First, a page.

The Primitive Units of Couture and Teondechoren – 1969 through 1971
By Pati Egan
This iconic picture showing the Primitive Unit of Teondechoren after going through Augustine’s Agony has come to epitomize the spirit of adventure of the staff and campers who chose to spend one or two weeks in the Primitive Units. Janet Harper states, “I was at Pine Lake Primmies…Most remarkable time of my life, I think!”
I interviewed via Instant Messenger many of the A-Team of Primitive staff and campers. All expressed in one way or another the same belief that Janet had, that “it was the most remarkable time of my life.”
The Primitive Units were located at Pine Lake – Teondechoren directly across from where the dock is now and Couture at Lower Pakentuck. They were short-lived but had a remarkable impact on those who chose to be in these units. It can best be compared to today’s Camper vs. Wild but minus the good equipment – it just wasn’t available in 1969.
Our beloved Lucia Hodges was a Unit Leader for two weeks. Let’s take a look at a photo of Lucia at her site. HEEPWAH to Jim Klein for providing this and all subsequent pictures!
Lucia really got into the spirit of the Primitives and wore grain sacks from the stables as her primitive attire. Lucia recalls “I was Primmie UL for only the last two weeks of the summer.” It may have only been two weeks but she feels it made an impact on her life.
Some things never change! Milk crates are still an integral part of life at Camp.
Most legends and lore surrounds Teondecorum due to the creativity of the staff and campers who lived there.
A Conestoga Wagon was located in Teondecorum. How did Camp get a Conestoga Wagon to Pine Lake? Jim Klein recalls, “The Primitive Unit at Pine Lake was put where it was because it was the easiest place to get the Chuck Wagons close to Pine Lake. I remember when we got the Chuck Wagons from SIUC. They came into the main area of Camp on a flatbed semi-trailer. I rode on the Chuck Wagons while they were on the trailer and showed the drivers how to get to Pine Lake through Ozark, then helped unload and position them.”
The new wagons, below are the “in reality being used” wagons. People still look for the remnants of the wagons. I would bet that those who lived in this unit could find the spot in a heartbeat.
Like Camper vs. Wild campers, Primitive campers cooked all of their own meals. Water was purified by diving into Pine Lake and going at least 10 feet down and filling a large container with water. The water was then purified with bleach. It was felt that since Pine Lake was a stream-fed lake, if you dove down to the source of the stream water, the water would be purer.
This is typical Camp life for the Primitive campers. Maybe it’s just not in this picture, but I can’t find a cooler in any pictures. Notice there are no cook stoves like the campers use now. They weren’t trying to be more rustic; the stoves did not exist on a practical level. The units also had live chickens and turkeys that needed to be taken care of each day. I asked Janet what they ate and she replied, “We also had GI powdered eggs and a GI version of spam. MMmmm, yummy! We cooked over an open fire. Birds were cooked on a spit, and we had a few pans.” Others recall eating lots of foil burgers. This was Camp’s first attempt at a unit not being in the main area of the camp and on their own.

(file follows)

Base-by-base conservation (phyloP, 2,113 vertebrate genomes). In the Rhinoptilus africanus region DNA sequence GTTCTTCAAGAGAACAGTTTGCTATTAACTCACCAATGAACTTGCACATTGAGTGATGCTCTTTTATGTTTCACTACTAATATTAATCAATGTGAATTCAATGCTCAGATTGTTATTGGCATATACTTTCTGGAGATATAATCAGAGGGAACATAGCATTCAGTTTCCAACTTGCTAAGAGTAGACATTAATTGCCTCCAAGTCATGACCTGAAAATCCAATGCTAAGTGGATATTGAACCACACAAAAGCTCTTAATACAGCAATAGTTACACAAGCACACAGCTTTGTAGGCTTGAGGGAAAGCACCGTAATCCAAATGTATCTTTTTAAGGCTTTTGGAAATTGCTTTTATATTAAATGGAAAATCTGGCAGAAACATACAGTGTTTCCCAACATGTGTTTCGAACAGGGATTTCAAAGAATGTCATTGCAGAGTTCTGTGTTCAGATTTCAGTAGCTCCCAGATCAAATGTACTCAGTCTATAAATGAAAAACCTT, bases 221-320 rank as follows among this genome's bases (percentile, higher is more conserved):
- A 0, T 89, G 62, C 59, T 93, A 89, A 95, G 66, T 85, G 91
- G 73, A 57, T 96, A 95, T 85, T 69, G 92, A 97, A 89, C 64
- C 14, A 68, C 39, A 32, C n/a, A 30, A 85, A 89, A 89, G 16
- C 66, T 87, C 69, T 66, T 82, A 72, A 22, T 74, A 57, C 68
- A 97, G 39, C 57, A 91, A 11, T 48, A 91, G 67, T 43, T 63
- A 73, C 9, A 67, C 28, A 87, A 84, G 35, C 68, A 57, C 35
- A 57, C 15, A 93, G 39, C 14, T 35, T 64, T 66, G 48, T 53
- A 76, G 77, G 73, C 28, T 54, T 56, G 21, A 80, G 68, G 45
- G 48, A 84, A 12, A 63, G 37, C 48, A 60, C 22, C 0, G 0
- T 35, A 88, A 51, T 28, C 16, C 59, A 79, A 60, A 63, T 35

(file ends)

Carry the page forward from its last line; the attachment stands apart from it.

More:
An Ingenious Solution
Jim Klein, other primitives’ staff, and his campers built amazing treehouses for the campers and staff to live in.
Norb Garvey, a primitive camper for two years, recalls that “The first tree house we built was about 14 feet off the ground. As soon as it was done Jim [Klein] said, okay boys this one’s for staff, now build another that is 4’ lower for campers. So, we built the next at 10’. The staff climbed a rope with loops tied in it that they made to access the tree house. We made a lashed-up tree ladder for the camper tree house.”
These tree houses stood until the Primitive Units were closed after the summer of 1971.
Those who participated in this program seemed to have a unique bond through their shared experiences. They all felt that the Primitive units made a huge impact in their lives.
“Being in Primmies was a fantastic experience that solidly became part of my self-identity. Campers and staff developed deeper self and group reliance, as we were in charge of our own programming and cooking. Our love of, and respect for nature also deepened, I believe.” Dan Hechenberger
“I’m sure thankful for the two years I was able to be in Teon Primitive, it changed my life, and as I look back it was equal, in many ways, to Outward Bound or NOLS, but for grade-school-aged children.” Norb Garvey
“I was at Pine Lake Primmies with Peggy B. summer of 1970. Carol S. and Connie P. were over at Pakentuck. Most remarkable time of my life, I think!” Janet Harper
These Primitive campers and staff during the few short years of its existence had no idea that they were setting the stage for today’s Camper vs. Wild experience. These two programs show that 50-plus years can separate two similar experiences and reap the same reward – fellowship, teamwork, self-reliance, and just loving being in God’s magnificent outdoors. Keep on being adventuresome campers; you’ll be part of a Camp tradition that began in 1969.
Special thanks to Jim Klein, Steve Rheinecker, Janet Harper, Lucia Hodges, Dan Hechenberger, & Norb Garvey for their excellent recall of life in the Primies
Click Here to learn more about Camp Ondessonk’s history.